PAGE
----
I'm an athletic trainer working with weight lifters. I heard there's a new test that can be used to look for weakness of the subscapularis tendon in the rotator cuff. With so many older adults coming to us for weight-training, I'm trying to test everyone first before starting a program. What can you tell me about this test?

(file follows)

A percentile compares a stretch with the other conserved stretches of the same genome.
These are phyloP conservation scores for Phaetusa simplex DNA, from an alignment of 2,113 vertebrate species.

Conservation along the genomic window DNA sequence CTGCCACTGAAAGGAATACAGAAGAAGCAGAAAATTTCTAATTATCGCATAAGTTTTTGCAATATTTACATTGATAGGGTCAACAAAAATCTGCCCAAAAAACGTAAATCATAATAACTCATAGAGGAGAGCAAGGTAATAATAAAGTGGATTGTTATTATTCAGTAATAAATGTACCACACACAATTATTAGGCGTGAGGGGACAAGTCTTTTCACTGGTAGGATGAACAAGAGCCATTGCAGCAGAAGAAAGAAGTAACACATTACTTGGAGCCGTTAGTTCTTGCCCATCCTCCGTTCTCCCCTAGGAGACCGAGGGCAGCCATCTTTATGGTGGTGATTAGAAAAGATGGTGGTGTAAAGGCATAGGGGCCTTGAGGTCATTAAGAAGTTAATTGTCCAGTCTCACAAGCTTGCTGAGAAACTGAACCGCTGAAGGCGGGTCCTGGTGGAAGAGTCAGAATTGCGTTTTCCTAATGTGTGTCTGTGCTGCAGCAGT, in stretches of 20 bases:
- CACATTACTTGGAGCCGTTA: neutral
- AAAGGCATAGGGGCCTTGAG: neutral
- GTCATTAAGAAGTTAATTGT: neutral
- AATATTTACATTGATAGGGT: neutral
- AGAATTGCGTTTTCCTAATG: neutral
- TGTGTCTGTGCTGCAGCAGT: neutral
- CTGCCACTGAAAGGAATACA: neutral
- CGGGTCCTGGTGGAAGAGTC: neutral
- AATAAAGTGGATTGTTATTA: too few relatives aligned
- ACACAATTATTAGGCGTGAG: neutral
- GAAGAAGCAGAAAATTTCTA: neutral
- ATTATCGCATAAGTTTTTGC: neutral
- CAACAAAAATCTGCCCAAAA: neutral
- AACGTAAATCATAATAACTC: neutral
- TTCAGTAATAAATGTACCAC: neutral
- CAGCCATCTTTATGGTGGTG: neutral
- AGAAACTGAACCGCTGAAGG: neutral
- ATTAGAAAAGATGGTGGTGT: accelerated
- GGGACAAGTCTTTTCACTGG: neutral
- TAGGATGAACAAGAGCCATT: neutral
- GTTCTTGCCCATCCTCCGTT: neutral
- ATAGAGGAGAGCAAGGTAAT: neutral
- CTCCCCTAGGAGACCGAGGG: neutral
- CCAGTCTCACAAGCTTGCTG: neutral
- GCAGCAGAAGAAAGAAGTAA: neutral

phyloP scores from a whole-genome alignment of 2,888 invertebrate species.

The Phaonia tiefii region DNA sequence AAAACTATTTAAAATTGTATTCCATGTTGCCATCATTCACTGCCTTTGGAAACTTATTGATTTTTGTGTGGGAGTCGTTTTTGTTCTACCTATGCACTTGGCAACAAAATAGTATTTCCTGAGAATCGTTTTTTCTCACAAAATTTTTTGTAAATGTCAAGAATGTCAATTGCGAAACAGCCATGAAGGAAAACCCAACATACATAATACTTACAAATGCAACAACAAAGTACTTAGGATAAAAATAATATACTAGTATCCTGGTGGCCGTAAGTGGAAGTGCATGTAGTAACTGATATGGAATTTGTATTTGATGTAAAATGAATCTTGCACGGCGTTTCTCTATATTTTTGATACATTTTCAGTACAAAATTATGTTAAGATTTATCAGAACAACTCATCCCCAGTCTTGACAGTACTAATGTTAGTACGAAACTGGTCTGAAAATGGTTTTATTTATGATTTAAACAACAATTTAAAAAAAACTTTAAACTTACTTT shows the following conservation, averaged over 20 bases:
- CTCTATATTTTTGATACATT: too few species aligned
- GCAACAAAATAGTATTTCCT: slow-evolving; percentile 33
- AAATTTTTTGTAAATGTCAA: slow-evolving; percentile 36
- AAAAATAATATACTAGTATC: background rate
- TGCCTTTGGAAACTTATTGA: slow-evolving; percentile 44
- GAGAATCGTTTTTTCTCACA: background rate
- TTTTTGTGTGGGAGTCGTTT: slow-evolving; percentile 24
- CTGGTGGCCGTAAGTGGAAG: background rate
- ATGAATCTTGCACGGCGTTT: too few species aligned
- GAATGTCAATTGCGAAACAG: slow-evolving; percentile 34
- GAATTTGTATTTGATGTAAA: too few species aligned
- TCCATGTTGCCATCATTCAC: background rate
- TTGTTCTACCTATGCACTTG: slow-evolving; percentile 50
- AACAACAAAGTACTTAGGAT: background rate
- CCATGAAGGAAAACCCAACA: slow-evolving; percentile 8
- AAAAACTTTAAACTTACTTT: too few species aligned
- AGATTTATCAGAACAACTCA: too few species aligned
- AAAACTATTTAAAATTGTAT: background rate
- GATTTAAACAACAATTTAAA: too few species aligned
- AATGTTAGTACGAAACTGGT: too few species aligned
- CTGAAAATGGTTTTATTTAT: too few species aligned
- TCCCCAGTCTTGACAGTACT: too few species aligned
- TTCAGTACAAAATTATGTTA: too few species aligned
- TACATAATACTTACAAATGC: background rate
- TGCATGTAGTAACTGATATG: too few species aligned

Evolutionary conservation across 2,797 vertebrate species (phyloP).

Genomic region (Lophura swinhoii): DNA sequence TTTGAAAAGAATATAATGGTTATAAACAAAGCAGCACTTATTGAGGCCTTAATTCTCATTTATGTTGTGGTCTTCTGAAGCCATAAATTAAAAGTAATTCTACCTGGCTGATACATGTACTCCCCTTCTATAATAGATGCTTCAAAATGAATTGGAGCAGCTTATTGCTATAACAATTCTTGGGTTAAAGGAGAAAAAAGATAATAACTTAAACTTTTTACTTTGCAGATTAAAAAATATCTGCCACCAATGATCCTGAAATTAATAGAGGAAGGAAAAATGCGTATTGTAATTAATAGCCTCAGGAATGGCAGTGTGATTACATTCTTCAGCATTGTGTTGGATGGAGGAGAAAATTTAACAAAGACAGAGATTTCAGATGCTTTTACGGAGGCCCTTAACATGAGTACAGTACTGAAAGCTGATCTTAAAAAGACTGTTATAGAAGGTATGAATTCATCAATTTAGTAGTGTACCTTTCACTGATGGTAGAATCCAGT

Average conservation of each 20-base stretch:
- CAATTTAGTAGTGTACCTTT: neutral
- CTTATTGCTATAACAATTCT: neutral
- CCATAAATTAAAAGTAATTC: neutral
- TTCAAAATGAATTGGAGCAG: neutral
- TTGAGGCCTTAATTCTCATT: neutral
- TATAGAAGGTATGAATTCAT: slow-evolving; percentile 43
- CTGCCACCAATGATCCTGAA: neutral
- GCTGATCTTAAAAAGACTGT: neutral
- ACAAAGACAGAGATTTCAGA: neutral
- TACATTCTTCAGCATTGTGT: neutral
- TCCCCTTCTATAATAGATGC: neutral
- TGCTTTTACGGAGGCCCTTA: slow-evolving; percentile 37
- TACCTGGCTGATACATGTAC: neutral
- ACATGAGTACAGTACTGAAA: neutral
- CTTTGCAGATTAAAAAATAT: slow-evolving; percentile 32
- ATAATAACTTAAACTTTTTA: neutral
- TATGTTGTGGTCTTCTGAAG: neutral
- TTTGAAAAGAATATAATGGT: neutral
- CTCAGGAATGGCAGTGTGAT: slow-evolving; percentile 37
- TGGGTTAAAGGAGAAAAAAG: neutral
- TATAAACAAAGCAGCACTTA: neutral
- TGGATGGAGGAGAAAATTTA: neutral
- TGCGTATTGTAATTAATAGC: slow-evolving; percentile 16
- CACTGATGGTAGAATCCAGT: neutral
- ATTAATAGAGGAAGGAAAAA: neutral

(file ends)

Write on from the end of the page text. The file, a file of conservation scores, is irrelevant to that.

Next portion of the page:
You are absolutely right about the need for some prescreening tests before starting weight training with older adults. Anyone age 60 and older should always seek medical counsel first before starting a new exercise program. The presence of undiagnosed conditions such as aortic aneurysms, rotator cuff tears, and high blood pressure must be identified and treated before establishing or increasing a strenuous exercise program. Once the client has been medically cleared for weight-training (or other types of exercise), simple tests can be applied to look for shoulder instability. Most of these are well-known to orthopedic surgeons, physical therapists, and athletic trainers. But recent studies with more sophisticated technology has shown us that some of these tests (e.g., lift off, Napoleon, belly press) aren't as reliable and sensitive as we once thought they were. In fact, for small or partial thickness subscapularis tears, these tests are very inaccurate. The belly-off sign is very sensitive for all sizes of subscapularis tears. With the arm internally rotated and the hand resting against the belly, the patient tries to lift the hand away from the stomach while the examiner resists the motion. Inability to move the hand off the abdomen is a sign that the subscapularis is not functioning properly. But the test requires the patient to use the external rotator muscles. If these are torn in a massive rotator cuff, the test can't be used. A new test called the bear-hug test may be the answer. In this test, the patient places the hand of the involved shoulder on his or her opposite shoulder. The fingers are straight and pointing back. The forearm and elbow are lifted up (the point of the elbow is facing forward). The examiner tries to pull the patient's hand up and off the shoulder. The patient tries to keep the hand on the shoulder. With a normal, strong scapularis, the patient should be able to keep the hand down. With a subscapularis tear, the examiner will be able to easily lift the patient's hand off the shoulder. Compared with other tests for subscapularis tears, the bear-hug is the most accurate. But more studies are needed to confirm the use of this test with partial- and full-thickness tears. In the meantime, research efforts have been made to look at preoperative imaging as a diagnostic tool. CT scans and MRIs haven't been very successful identifying subscapularis tears. Arthroscopic exam still remains the most sensitive and reliable test. It is more invasive, especially for those patients who don't have a rotator cuff tear. But it is the first-step in the treatment of rotator cuff tears. So, if there are any signs of a subscapularis tear, then referral to an orthopedic surgeon for an (arthroscopic) exam is advised.